Americans have never seen a candidate like Donald Trump. He’s been compared to Joseph McCarthy, George Wallace, Pat Buchanan and Ross Perot, but none is a perfect fit.
The best comparison may be to Jesse Jackson in 1988. Within their parties, they are strikingly similar figures but while Trump may yet prove more successful at the polls, he’s unlikely to match Jackson’s long-term impact on his party.
Through much of 1987, Jackson led in most national polls, as Trump has this year. Like Trump, he was a populist outsider with no political experience who faced questions about his readiness for high office. He ran a campaign based more on free media than paid commercials. His strongest support came from those with no college diploma.
His offensive comments about a minority group inflamed tensions. His appeal rested on giving voice to those who felt they were taken for granted and losing ground. And he terrified party leaders who saw him as extreme and unelectable.
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Personally and politically the two are opposites: Jackson was born into poverty, Trump into privilege. Jackson appealed to hope; Trump, fear. Jackson sought a more inclusive society, Trump a more exclusive one. Jackson’s base was dominated by blacks. Trump’s is white.
Yet Trump and Jackson are two sides of the same coin. Like Jackson’s shortcomings, Trump’s will probably keep him from the nomination. But here’s the difference: Unlike Trump’s campaign, Jackson’s represented a newly ascendant wing of the party, even though it took decades to take flight.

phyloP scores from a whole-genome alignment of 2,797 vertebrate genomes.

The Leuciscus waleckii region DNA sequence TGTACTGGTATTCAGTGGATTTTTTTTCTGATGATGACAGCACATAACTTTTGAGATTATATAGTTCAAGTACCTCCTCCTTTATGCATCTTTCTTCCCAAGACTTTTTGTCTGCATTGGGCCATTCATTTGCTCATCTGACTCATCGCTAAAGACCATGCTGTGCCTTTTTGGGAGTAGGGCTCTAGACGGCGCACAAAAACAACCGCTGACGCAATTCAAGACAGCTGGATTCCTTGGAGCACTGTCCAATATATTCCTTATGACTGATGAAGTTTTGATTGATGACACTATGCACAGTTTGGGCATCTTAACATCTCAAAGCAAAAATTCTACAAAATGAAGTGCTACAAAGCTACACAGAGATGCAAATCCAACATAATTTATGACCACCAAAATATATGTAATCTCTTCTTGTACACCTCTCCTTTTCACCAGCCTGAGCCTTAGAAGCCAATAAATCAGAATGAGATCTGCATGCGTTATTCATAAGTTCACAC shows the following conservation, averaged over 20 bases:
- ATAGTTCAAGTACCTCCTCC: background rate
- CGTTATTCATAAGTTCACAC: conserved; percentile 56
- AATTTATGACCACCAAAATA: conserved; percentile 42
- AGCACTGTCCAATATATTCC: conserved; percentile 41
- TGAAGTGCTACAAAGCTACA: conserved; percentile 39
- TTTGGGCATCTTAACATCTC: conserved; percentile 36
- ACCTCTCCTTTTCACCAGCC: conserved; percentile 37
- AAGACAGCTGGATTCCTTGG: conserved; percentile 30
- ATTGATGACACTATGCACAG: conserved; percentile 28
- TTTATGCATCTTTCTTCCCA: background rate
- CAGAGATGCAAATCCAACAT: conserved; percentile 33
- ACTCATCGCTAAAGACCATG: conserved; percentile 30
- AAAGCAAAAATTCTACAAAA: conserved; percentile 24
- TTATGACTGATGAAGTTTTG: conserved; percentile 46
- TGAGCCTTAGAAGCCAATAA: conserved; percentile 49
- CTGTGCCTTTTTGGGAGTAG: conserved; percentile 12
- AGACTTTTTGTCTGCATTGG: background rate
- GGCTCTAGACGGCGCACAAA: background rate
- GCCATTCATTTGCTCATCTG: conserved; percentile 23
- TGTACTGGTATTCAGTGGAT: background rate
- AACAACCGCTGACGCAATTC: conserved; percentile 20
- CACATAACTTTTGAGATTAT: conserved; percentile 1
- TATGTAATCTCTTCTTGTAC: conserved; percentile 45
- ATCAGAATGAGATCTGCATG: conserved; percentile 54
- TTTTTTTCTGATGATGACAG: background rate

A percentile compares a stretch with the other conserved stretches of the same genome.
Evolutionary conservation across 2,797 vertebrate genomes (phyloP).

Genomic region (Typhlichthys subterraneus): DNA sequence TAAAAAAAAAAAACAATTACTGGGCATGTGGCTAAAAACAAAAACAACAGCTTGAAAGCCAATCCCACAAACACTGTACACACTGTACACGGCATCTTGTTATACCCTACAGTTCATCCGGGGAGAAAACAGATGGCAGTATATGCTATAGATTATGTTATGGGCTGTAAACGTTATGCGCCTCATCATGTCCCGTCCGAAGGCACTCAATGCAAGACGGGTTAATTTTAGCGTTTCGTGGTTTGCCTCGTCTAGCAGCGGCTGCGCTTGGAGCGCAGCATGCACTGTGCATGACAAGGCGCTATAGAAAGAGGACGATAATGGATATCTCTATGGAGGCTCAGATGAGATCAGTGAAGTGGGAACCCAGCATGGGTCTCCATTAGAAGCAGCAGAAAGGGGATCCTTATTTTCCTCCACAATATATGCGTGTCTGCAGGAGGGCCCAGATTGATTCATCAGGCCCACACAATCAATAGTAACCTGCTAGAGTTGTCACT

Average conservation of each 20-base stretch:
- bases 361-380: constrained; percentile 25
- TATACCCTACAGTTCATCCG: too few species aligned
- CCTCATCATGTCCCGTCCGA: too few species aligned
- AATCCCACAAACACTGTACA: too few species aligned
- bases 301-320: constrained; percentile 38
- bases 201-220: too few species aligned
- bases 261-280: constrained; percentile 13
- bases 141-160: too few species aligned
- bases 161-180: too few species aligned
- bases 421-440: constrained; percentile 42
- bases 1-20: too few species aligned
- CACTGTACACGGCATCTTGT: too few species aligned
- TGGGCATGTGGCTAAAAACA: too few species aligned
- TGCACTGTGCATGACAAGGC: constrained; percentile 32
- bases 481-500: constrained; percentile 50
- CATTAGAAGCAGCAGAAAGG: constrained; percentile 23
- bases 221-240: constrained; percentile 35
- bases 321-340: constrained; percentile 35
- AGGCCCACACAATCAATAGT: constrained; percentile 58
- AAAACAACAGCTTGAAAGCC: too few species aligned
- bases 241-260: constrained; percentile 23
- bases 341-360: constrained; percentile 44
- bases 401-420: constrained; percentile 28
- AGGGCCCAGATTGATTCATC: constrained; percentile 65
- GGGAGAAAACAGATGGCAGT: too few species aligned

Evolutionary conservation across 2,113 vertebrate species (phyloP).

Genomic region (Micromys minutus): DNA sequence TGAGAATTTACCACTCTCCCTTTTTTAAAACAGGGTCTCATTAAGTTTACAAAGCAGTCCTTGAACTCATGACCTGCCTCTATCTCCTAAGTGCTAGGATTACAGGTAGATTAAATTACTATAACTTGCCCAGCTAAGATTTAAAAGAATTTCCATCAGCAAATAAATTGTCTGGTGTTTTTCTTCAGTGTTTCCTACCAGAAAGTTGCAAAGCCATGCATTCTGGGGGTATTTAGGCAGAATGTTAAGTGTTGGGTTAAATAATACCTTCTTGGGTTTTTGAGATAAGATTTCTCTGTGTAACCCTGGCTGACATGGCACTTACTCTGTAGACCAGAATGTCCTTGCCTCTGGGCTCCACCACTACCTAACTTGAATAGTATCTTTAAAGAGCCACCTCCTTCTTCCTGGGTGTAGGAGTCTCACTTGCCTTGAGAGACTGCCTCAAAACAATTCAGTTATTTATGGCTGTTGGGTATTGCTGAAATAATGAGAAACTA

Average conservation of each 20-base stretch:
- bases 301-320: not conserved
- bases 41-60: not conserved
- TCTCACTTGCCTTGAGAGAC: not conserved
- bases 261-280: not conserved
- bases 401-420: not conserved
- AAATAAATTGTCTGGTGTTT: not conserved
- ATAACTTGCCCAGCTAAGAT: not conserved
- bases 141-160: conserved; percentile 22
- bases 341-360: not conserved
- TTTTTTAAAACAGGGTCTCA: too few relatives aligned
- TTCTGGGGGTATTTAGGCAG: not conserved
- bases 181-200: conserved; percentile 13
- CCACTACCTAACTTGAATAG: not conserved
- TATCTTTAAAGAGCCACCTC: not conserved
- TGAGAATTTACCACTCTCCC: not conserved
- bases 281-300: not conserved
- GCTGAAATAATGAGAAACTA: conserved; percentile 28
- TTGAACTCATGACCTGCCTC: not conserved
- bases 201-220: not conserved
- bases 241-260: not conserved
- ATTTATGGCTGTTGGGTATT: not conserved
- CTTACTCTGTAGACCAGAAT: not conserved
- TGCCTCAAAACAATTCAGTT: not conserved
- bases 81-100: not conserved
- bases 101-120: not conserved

After1988, Democratic Party elites concluded that their nominee, Michael Dukakis, had been too liberal. Democratic voters seemed to accept this view, nominating Bill Clinton in 1992. The truth is more complicated: The rank-and-file may well have opted for Mario Cuomo, the nation’s leading liberal, had he run. Eight years of Clintonian moderation only increased their appetite for a more aggressively liberal agenda.
The centrist tenets of the defunct Democratic Leadership Council that Clinton embodied – free trade, balanced budgets, tougher crime laws, charter schools, welfare restrictions — have fallen out of favor with Democratic primary voters. Today, Hillary Clinton is running to her husband’s left — and her chief rival says she’s not far left enough. In many ways, the Democratic Party is now closer to Jesse Jackson’s platform than Bill Clinton’s.
In two or three decades, will the Republican platform similarly resemble Trump’s? Not likely. In fact, it may be the opposite result: failure in the short-run, success in the long-run.
In 2013, the Republican National Committee produced a report that was a mirror image of the 1988 Democratic postmortem: The party needed to broaden its base, by attracting more immigrants, minorities, gays and working stiffs. Jackson’s Rainbow Coalition has not only become the heart of the Democratic Party, but also the envy of the RNC.
Unlike Clinton in 1992, the 2016 Republican candidates who wish to heed the RNC’s advice are overshadowed by a candidate who is calling the campaign’s tune with a dog whistle.
To undo the damage that’s doing, the Republican nominee will have to channel Bill Clinton’s repudiation of Sister Souljah and his criticism of Jackson’s organization for supporting her. It was a gutsy decision that risked alienating African-American voters, but it demonstrated he had the mettle to stand up to racially divisive rhetoric.
Whether or not the Republican nominee can overcome the primary’s hostile tone toward major voting blocs, divisiveness is not a sustainable philosophy. As demographic and generational trends create a more ethnically diverse and tolerant society, the cost of an us-versus-them message will grow with each election.
Jackson was the riding the crest of a growing political wave. Trump is trying to keep the tide from coming in, but there’s no wall big enough to stop it. Sooner or later, Republicans will have to reckon with that fact. Until then, big-tent Republicans: Keep hope alive.